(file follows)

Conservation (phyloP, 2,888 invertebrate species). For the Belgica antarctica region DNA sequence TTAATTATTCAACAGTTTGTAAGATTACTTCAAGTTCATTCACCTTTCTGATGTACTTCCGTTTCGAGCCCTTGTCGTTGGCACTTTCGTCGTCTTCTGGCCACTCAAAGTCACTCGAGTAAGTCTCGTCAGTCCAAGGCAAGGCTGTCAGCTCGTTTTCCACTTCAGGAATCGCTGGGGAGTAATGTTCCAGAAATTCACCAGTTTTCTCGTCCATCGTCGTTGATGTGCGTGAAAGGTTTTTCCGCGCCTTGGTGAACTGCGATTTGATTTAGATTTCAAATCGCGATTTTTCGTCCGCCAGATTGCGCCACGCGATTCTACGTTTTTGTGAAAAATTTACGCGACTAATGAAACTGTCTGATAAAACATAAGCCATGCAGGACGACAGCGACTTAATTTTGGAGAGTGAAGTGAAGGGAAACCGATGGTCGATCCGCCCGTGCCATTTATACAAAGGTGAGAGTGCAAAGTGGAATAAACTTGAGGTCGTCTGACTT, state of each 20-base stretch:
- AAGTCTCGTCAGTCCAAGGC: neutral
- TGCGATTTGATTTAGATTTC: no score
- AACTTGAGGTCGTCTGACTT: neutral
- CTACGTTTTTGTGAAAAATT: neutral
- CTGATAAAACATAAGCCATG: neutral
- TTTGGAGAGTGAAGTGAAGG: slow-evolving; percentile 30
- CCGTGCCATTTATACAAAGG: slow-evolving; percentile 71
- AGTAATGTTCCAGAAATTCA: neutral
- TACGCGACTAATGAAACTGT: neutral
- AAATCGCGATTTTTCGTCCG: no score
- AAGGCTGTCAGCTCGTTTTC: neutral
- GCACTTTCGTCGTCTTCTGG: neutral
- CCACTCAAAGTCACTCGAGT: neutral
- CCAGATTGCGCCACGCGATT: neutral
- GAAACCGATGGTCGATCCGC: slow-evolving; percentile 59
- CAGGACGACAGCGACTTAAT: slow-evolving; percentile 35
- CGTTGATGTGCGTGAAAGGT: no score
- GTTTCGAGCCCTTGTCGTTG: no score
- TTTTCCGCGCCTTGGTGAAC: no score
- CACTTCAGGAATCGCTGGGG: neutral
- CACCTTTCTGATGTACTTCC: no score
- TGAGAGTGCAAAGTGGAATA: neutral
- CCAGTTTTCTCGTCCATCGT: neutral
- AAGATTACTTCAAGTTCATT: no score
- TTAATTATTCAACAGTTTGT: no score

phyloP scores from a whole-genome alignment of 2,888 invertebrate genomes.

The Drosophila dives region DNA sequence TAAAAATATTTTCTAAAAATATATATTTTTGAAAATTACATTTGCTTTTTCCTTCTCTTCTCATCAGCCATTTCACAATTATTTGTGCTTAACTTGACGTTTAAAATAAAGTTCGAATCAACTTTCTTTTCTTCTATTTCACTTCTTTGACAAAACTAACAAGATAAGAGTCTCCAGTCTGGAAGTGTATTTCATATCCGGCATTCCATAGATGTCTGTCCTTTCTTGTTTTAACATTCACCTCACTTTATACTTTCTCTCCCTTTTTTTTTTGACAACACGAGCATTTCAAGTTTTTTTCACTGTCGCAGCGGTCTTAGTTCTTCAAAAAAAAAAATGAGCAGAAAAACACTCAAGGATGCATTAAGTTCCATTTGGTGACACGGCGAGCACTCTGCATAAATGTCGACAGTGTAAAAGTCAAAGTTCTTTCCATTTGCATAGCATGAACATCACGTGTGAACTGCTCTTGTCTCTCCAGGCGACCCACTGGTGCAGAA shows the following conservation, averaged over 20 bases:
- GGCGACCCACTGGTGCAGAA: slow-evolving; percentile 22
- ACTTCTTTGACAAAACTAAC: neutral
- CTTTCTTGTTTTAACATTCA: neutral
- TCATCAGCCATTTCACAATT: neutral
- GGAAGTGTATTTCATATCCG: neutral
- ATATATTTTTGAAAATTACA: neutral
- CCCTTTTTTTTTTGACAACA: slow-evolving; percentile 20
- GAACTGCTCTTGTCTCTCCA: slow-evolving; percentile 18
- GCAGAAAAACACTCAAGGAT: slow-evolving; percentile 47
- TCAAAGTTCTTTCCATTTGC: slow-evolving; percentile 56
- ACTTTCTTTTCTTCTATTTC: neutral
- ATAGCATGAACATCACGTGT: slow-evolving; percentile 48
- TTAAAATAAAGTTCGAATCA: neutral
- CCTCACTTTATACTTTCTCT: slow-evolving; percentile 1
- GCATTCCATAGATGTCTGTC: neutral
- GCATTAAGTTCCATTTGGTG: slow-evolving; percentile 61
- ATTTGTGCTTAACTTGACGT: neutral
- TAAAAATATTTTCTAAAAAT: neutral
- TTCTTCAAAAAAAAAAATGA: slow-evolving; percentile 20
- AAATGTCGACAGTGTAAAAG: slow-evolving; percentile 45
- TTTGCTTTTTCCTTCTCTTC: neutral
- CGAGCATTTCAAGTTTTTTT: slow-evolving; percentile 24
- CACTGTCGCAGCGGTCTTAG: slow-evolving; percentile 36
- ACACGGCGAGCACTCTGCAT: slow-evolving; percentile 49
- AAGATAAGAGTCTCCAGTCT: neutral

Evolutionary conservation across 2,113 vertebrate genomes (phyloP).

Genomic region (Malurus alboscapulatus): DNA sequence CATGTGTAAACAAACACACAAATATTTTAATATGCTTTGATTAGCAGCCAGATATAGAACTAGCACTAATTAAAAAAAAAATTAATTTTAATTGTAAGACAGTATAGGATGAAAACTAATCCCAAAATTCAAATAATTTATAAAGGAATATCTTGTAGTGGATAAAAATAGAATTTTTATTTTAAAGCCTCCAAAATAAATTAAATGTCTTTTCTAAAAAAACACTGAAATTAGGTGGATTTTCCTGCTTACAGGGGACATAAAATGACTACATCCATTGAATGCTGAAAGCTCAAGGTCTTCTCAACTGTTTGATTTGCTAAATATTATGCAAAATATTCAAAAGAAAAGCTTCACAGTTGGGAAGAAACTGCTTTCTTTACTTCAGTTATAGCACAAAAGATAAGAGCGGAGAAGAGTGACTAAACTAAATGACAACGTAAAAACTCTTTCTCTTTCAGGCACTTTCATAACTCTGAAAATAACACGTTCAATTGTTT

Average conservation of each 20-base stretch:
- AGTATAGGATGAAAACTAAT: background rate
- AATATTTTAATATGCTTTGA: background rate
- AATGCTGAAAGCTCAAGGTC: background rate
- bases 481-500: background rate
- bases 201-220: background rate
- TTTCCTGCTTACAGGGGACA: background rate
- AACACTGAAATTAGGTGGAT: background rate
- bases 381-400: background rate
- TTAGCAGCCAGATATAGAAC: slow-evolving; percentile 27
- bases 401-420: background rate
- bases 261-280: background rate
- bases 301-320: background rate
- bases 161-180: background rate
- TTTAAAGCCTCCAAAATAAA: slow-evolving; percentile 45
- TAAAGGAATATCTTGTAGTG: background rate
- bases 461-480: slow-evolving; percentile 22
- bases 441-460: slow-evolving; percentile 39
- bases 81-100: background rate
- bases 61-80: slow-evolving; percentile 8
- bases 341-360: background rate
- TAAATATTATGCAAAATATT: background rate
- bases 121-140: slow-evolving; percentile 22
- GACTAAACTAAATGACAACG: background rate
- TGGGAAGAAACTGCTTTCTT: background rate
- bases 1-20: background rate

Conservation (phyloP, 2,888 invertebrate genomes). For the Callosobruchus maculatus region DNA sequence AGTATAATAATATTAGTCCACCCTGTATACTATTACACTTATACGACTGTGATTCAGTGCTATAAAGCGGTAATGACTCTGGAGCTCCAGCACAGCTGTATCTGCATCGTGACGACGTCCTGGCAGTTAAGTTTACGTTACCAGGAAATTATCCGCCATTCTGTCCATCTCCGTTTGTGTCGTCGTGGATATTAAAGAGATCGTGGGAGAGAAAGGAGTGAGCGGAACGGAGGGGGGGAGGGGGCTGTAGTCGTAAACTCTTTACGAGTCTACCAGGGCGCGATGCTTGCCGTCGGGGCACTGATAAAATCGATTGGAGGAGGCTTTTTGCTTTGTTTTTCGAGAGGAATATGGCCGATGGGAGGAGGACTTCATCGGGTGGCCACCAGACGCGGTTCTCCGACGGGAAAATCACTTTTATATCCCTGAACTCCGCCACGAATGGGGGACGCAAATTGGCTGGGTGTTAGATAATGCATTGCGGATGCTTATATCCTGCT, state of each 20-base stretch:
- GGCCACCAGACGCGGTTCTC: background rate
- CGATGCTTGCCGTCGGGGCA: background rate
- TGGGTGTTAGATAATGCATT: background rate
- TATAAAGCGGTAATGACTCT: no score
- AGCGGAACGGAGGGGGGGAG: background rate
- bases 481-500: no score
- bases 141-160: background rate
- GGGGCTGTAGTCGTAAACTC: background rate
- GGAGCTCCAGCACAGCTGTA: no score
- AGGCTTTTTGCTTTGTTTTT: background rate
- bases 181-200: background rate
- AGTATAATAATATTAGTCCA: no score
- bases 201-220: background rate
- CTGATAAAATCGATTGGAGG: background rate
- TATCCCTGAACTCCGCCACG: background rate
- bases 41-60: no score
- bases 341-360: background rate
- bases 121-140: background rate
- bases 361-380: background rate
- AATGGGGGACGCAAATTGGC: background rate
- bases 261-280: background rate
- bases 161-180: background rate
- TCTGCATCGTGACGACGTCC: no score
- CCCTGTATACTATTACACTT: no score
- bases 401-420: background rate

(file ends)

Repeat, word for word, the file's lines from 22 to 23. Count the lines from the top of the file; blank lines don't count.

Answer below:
- CACCTTTCTGATGTACTTCC: no score
- TGAGAGTGCAAAGTGGAATA: neutral